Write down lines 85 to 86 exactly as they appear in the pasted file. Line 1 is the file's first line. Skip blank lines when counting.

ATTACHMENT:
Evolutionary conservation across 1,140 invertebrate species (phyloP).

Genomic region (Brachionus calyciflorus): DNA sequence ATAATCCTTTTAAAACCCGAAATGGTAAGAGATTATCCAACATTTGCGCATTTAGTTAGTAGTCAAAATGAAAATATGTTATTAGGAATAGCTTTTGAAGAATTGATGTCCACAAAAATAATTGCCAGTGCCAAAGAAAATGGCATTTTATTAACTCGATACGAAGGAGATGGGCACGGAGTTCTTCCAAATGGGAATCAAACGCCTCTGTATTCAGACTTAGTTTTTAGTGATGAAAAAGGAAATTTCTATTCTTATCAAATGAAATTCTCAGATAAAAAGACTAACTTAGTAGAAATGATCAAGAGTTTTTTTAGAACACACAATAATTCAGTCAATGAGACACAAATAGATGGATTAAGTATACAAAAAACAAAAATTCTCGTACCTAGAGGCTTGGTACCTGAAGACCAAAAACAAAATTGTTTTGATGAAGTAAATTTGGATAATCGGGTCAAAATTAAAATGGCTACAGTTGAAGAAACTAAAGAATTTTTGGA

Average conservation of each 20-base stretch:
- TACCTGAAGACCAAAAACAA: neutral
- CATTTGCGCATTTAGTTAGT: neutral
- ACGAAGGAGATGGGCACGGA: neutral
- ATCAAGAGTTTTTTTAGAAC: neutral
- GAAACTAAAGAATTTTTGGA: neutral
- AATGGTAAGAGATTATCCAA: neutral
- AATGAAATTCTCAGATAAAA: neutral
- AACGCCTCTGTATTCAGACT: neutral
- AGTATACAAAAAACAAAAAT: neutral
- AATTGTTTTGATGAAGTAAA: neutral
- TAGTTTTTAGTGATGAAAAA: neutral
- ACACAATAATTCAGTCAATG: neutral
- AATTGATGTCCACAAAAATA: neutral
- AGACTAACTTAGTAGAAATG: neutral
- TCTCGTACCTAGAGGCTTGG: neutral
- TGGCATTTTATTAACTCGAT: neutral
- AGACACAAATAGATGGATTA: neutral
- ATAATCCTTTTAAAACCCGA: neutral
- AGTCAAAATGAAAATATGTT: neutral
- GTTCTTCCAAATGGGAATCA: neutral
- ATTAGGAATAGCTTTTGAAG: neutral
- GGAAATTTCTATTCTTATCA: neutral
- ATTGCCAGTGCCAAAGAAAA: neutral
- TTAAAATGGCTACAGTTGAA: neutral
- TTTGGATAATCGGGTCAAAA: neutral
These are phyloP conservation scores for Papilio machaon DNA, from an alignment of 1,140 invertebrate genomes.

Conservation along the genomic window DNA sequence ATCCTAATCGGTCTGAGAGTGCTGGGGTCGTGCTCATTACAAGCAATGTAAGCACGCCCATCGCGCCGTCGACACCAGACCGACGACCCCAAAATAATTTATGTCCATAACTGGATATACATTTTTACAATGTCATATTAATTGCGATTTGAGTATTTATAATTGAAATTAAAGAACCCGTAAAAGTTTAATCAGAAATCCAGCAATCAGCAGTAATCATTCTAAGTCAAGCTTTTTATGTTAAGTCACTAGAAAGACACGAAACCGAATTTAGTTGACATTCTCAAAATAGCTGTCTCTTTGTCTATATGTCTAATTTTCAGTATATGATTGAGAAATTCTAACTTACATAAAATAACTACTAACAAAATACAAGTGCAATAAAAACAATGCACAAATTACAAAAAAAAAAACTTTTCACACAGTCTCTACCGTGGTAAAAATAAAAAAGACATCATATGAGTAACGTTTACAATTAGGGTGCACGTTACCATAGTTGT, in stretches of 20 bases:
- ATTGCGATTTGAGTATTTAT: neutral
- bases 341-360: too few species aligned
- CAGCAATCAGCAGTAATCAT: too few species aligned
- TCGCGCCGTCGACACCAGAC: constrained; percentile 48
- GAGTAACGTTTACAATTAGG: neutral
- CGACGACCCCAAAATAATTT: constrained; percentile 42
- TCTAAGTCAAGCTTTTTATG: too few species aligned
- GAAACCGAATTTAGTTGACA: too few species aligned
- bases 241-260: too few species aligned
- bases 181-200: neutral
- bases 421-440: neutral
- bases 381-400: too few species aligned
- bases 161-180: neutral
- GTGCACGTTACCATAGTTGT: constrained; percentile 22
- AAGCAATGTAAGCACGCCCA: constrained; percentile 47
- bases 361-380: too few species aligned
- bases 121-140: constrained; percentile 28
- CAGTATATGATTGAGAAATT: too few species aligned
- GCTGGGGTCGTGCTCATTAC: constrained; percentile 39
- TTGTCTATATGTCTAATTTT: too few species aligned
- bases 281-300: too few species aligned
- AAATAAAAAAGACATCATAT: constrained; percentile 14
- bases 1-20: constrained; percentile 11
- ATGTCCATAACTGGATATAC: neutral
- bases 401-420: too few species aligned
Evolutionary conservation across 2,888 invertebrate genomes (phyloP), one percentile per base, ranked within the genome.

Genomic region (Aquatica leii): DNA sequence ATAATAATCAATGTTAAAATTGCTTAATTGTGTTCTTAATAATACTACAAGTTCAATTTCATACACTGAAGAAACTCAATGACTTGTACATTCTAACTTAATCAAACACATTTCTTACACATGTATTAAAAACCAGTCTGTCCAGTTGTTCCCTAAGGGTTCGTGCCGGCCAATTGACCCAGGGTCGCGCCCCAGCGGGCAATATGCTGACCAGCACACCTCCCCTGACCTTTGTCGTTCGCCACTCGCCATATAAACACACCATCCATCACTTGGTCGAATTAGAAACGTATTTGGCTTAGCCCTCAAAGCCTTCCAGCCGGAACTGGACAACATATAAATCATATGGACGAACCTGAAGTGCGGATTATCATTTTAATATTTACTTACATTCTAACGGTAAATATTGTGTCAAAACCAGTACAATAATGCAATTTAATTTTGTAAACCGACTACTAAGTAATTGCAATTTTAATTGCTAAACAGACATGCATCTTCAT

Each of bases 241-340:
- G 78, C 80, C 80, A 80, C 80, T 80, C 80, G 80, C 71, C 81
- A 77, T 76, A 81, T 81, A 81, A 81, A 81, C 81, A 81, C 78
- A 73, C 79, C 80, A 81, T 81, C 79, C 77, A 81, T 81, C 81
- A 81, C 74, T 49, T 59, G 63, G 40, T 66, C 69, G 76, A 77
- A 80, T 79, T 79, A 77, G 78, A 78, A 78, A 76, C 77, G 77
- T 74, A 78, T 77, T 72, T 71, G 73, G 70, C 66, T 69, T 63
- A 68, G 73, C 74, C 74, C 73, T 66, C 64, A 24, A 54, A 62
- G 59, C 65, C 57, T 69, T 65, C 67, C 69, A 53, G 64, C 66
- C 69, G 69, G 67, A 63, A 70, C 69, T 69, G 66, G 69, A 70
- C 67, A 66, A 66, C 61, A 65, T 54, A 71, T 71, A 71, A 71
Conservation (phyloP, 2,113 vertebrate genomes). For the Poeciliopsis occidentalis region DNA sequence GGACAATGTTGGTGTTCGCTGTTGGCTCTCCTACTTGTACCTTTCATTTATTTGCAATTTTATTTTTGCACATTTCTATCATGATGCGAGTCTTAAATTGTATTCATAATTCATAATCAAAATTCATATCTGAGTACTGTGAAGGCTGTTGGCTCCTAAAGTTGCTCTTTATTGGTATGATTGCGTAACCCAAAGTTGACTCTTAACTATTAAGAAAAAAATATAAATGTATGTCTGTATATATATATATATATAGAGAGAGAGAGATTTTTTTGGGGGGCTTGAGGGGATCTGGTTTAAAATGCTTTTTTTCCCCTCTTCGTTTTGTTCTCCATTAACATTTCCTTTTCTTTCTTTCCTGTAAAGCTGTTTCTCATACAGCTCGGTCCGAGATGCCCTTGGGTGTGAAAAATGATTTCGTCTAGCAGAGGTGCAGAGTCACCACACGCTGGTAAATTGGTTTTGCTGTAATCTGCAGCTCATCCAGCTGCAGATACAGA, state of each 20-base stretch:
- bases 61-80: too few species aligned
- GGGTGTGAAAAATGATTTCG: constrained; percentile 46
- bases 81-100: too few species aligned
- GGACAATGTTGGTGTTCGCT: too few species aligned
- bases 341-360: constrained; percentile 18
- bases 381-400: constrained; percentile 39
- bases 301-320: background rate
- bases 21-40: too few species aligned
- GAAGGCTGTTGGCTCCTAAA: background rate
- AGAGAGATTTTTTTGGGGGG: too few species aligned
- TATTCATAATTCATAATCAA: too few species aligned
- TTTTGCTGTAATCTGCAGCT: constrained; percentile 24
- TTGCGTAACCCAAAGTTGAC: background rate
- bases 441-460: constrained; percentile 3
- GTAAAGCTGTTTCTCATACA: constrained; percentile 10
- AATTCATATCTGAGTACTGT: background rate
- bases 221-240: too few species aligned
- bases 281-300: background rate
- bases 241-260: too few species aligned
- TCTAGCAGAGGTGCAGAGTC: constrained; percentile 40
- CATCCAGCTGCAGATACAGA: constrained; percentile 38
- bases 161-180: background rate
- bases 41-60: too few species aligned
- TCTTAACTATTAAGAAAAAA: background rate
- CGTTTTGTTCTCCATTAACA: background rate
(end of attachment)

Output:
- AATTCATATCTGAGTACTGT: background rate
- bases 221-240: too few species aligned